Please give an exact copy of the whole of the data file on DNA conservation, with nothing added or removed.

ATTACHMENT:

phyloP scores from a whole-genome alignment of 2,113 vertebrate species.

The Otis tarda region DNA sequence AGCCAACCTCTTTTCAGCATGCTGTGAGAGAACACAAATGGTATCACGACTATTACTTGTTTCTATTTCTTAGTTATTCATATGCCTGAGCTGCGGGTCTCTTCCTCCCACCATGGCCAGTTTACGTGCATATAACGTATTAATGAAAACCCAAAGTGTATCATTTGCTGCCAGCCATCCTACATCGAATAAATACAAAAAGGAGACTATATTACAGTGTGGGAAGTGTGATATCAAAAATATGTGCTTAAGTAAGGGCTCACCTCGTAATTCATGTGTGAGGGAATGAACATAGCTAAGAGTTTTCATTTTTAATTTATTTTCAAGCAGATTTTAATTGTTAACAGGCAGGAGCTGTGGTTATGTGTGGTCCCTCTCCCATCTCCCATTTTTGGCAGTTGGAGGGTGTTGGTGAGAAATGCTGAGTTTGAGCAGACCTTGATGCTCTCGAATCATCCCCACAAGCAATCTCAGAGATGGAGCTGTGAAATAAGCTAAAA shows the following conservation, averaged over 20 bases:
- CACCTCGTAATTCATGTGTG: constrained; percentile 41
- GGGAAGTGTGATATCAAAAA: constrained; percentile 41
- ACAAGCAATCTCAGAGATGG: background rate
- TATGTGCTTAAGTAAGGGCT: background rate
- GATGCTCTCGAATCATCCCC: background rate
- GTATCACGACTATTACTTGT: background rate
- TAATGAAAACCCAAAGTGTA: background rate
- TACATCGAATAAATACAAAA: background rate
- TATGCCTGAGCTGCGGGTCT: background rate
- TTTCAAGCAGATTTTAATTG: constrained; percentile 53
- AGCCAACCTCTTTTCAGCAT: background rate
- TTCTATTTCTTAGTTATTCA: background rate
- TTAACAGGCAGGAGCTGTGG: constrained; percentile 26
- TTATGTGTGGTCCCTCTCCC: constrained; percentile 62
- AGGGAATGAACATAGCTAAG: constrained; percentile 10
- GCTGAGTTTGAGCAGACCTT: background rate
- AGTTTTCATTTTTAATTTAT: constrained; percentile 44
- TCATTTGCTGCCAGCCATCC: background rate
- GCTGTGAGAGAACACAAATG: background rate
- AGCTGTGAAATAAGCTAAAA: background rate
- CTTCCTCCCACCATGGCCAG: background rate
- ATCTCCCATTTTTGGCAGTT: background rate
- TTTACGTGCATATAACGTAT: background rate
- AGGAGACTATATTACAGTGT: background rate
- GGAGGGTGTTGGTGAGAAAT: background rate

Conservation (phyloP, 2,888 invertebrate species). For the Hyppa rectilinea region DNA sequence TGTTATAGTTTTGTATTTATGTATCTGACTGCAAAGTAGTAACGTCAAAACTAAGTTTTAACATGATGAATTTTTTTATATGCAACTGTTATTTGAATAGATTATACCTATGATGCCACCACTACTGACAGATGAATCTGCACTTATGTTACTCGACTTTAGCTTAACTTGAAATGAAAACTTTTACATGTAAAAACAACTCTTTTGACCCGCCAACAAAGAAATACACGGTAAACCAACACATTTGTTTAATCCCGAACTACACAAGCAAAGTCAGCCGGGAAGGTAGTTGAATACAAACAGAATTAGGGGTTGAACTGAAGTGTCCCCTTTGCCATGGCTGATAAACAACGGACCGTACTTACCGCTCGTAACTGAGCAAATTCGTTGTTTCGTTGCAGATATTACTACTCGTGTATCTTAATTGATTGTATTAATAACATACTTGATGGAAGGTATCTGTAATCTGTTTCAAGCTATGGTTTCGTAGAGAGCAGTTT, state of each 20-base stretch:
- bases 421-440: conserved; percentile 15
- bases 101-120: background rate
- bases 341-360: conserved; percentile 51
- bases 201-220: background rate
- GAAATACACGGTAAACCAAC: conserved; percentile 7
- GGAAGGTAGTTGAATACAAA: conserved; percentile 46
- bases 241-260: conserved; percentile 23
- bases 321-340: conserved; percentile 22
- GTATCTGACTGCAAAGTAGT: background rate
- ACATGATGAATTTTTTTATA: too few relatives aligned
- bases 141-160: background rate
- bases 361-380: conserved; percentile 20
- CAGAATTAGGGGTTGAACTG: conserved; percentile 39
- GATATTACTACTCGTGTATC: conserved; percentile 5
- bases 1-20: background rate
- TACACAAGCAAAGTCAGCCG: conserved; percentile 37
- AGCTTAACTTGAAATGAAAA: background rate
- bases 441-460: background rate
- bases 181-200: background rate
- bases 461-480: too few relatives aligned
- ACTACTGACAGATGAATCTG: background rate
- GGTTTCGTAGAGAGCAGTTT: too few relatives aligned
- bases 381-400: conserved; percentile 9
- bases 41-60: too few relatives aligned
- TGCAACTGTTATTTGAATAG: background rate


phyloP scores from a whole-genome alignment of 2,113 vertebrate species.

The Otis tarda region DNA sequence AGCCAACCTCTTTTCAGCATGCTGTGAGAGAACACAAATGGTATCACGACTATTACTTGTTTCTATTTCTTAGTTATTCATATGCCTGAGCTGCGGGTCTCTTCCTCCCACCATGGCCAGTTTACGTGCATATAACGTATTAATGAAAACCCAAAGTGTATCATTTGCTGCCAGCCATCCTACATCGAATAAATACAAAAAGGAGACTATATTACAGTGTGGGAAGTGTGATATCAAAAATATGTGCTTAAGTAAGGGCTCACCTCGTAATTCATGTGTGAGGGAATGAACATAGCTAAGAGTTTTCATTTTTAATTTATTTTCAAGCAGATTTTAATTGTTAACAGGCAGGAGCTGTGGTTATGTGTGGTCCCTCTCCCATCTCCCATTTTTGGCAGTTGGAGGGTGTTGGTGAGAAATGCTGAGTTTGAGCAGACCTTGATGCTCTCGAATCATCCCCACAAGCAATCTCAGAGATGGAGCTGTGAAATAAGCTAAAA shows the following conservation, averaged over 20 bases:
- CACCTCGTAATTCATGTGTG: constrained; percentile 41
- GGGAAGTGTGATATCAAAAA: constrained; percentile 41
- ACAAGCAATCTCAGAGATGG: background rate
- TATGTGCTTAAGTAAGGGCT: background rate
- GATGCTCTCGAATCATCCCC: background rate
- GTATCACGACTATTACTTGT: background rate
- TAATGAAAACCCAAAGTGTA: background rate
- TACATCGAATAAATACAAAA: background rate
- TATGCCTGAGCTGCGGGTCT: background rate
- TTTCAAGCAGATTTTAATTG: constrained; percentile 53
- AGCCAACCTCTTTTCAGCAT: background rate
- TTCTATTTCTTAGTTATTCA: background rate
- TTAACAGGCAGGAGCTGTGG: constrained; percentile 26
- TTATGTGTGGTCCCTCTCCC: constrained; percentile 62
- AGGGAATGAACATAGCTAAG: constrained; percentile 10
- GCTGAGTTTGAGCAGACCTT: background rate
- AGTTTTCATTTTTAATTTAT: constrained; percentile 44
- TCATTTGCTGCCAGCCATCC: background rate
- GCTGTGAGAGAACACAAATG: background rate
- AGCTGTGAAATAAGCTAAAA: background rate
- CTTCCTCCCACCATGGCCAG: background rate
- ATCTCCCATTTTTGGCAGTT: background rate
- TTTACGTGCATATAACGTAT: background rate
- AGGAGACTATATTACAGTGT: background rate
- GGAGGGTGTTGGTGAGAAAT: background rate

Conservation (phyloP, 2,888 invertebrate species). For the Hyppa rectilinea region DNA sequence TGTTATAGTTTTGTATTTATGTATCTGACTGCAAAGTAGTAACGTCAAAACTAAGTTTTAACATGATGAATTTTTTTATATGCAACTGTTATTTGAATAGATTATACCTATGATGCCACCACTACTGACAGATGAATCTGCACTTATGTTACTCGACTTTAGCTTAACTTGAAATGAAAACTTTTACATGTAAAAACAACTCTTTTGACCCGCCAACAAAGAAATACACGGTAAACCAACACATTTGTTTAATCCCGAACTACACAAGCAAAGTCAGCCGGGAAGGTAGTTGAATACAAACAGAATTAGGGGTTGAACTGAAGTGTCCCCTTTGCCATGGCTGATAAACAACGGACCGTACTTACCGCTCGTAACTGAGCAAATTCGTTGTTTCGTTGCAGATATTACTACTCGTGTATCTTAATTGATTGTATTAATAACATACTTGATGGAAGGTATCTGTAATCTGTTTCAAGCTATGGTTTCGTAGAGAGCAGTTT, state of each 20-base stretch:
- bases 421-440: conserved; percentile 15
- bases 101-120: background rate
- bases 341-360: conserved; percentile 51
- bases 201-220: background rate
- GAAATACACGGTAAACCAAC: conserved; percentile 7
- GGAAGGTAGTTGAATACAAA: conserved; percentile 46
- bases 241-260: conserved; percentile 23
- bases 321-340: conserved; percentile 22
- GTATCTGACTGCAAAGTAGT: background rate
- ACATGATGAATTTTTTTATA: too few relatives aligned
- bases 141-160: background rate
- bases 361-380: conserved; percentile 20
- CAGAATTAGGGGTTGAACTG: conserved; percentile 39
- GATATTACTACTCGTGTATC: conserved; percentile 5
- bases 1-20: background rate
- TACACAAGCAAAGTCAGCCG: conserved; percentile 37
- AGCTTAACTTGAAATGAAAA: background rate
- bases 441-460: background rate
- bases 181-200: background rate
- bases 461-480: too few relatives aligned
- ACTACTGACAGATGAATCTG: background rate
- GGTTTCGTAGAGAGCAGTTT: too few relatives aligned
- bases 381-400: conserved; percentile 9
- bases 41-60: too few relatives aligned
- TGCAACTGTTATTTGAATAG: background rate